Standing together

Members of the public bring supplies for police officers on duty at London Bridge. Andrew Matthews/PA Wire/PA Images

After terrorist attacks, people curate an image of social resilience and togetherness, unprompted by politicians. Talk of “standing together” after terrorist attacks is invoked by both people and politicians. As my colleague Chris Browning has shown, proclamations of social unity and standing together after the Paris attacks served to reestablish a feeling of security. If we stand together and proclaim “Je suis Charlie!” or “Je suis en terrasse!” then we do not feel so vulnerable or alone. We feel fewer death anxieties.

Politicians will embrace notions of Londoners’ “resilience” to terrorism to generate a similar effect. They will tell the public that Londoners (like Mancunians) will stand resilient in the face of terror. And indeed they will. But the complexity of reaction to what happened on Saturday night will be removed from the discussion.

I, and tens of thousands of others, were in the area of the attacks – many travelling home from a concert at the London Stadium. Many of us were prevented from leaving tube stations due to a “security alert” in the area of Bank and London Bridge. Everyone assumed it was another false alarm so gave it little notice.

But later, when thousands of us reached London Euston for trains out of the capital, more of the evening’s events had become clear. People were calm and carried on as usual – but they were also tense, frustrated, packed onto extremely overcrowded trains, and angry. In our carriage, an argument broke out between those standing and those sitting on the floor. Things became heated, and one person was told that their antisocial behaviour was inappropriate “given what has just happened in London tonight”.

So, while Londoners will take on an image of being resilient and unified, it will conceal all the microcosms and complex politics of the event. The immediate reaction to terrorist attacks is overcrowding on the limited services running out of the area, and – given that London experienced a night attack – the consumption of alcohol impacted the amount of resilience and unity shown by those on public transport.

The trope of “standing resilient against terror” produces a more comforting image of social unity and togetherness. But research shows the awkward details of social responses to terrorism. In the case of night attacks, inebriated revellers and travellers on the public transport system will demand access to trains that don’t exist, react badly to overcrowding, but also demonstrate incredible patience in the face of provocation by others. Some of this behaviour fits the image of unity and tolerance after terrorism, but some doesn’t.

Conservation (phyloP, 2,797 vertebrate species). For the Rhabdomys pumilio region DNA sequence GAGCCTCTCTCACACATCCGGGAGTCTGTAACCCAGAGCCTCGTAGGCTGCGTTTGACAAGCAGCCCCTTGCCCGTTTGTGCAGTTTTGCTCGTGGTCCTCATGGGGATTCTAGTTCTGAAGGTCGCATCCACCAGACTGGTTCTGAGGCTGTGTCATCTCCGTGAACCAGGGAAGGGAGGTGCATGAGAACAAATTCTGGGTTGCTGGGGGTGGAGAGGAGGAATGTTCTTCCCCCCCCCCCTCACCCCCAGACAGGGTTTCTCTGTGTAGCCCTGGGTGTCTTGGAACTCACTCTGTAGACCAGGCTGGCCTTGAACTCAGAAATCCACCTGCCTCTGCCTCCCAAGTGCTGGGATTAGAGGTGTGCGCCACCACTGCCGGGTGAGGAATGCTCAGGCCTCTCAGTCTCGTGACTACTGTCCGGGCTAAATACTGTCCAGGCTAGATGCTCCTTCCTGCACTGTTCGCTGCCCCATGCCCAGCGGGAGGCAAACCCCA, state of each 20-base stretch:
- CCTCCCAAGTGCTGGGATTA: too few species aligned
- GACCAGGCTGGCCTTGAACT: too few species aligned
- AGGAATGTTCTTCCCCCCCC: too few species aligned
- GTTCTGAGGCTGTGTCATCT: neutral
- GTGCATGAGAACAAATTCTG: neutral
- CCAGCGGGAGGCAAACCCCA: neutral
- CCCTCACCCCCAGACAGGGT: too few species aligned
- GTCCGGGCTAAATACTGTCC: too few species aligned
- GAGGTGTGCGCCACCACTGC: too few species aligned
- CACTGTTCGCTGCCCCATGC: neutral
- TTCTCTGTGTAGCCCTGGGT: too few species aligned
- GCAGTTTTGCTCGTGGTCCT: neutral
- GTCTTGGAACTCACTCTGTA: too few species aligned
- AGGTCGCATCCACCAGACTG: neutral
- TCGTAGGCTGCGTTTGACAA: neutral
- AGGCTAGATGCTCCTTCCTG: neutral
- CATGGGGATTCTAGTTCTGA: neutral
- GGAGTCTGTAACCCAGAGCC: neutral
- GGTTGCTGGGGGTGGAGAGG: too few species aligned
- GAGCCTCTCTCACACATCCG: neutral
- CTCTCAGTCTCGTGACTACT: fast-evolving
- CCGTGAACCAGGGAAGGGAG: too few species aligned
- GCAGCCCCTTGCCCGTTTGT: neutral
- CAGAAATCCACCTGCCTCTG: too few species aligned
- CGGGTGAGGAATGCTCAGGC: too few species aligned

So when British resilience to terrorist attacks is (once again) invoked by politicians, we will see the rituals that support social unity and which comfort us. But, underneath them, reactions to terrorism are more complex. We will portray ourselves as resilient, because that’s what we want to be.


With Courtesy of The Conversation.com

Jean Seberg and the fatigue.

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It’s very interesting how the interviewer put the accent on the fact that Jean Seberg doesn’t take any psychologist. She is in her 20s and just divorced.

Jean Seberg: “I am more Parisian than Hollywoodian Psychoanalyzed girl.”

Interviewer: “I can tell.”

Except she is found dead suicidal for barbiturates at age of 40 in a street of Paris.


Social Media break and Mellow Yoga flow Time.

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Today was a very bad day for my social networks; I am retunring a smartphone which is disfunctioning, I can’t cope with finding a code to put Whatsapp active, on my older phone, dunno why I don’t have any connection on my other phone, I wanted to upgrade my WordPress to Premium, in order to change layout, but I noticed that in fact you have to pay as well, so I asked to cancel my payment, and my website went down, for couple of hours, finally Paypal rejected also another payment, which I never subscribed….

Well, I promise that I was exhausted and overwhelmed, with all this social stuff, but it was worth it … I could finally take a break !!!!!

I went outdoor for a walk, in nature, 19 degrees, is not bad, with tiny sunshine, and a few dogs on the way… of course Spotify wasn’t loading, so I disconnected, and reconnected to mindful walking. Aha moment 🙂

My work here is going to evolve and I want to put at first subjects like empathy, HSP, dark night of the soul, coping with ptsd….. I need to reorganize this buzz.

If I can get more pro, I will. In any case, this yoga lesson was exactly what I need, deep stretching, and breathing ……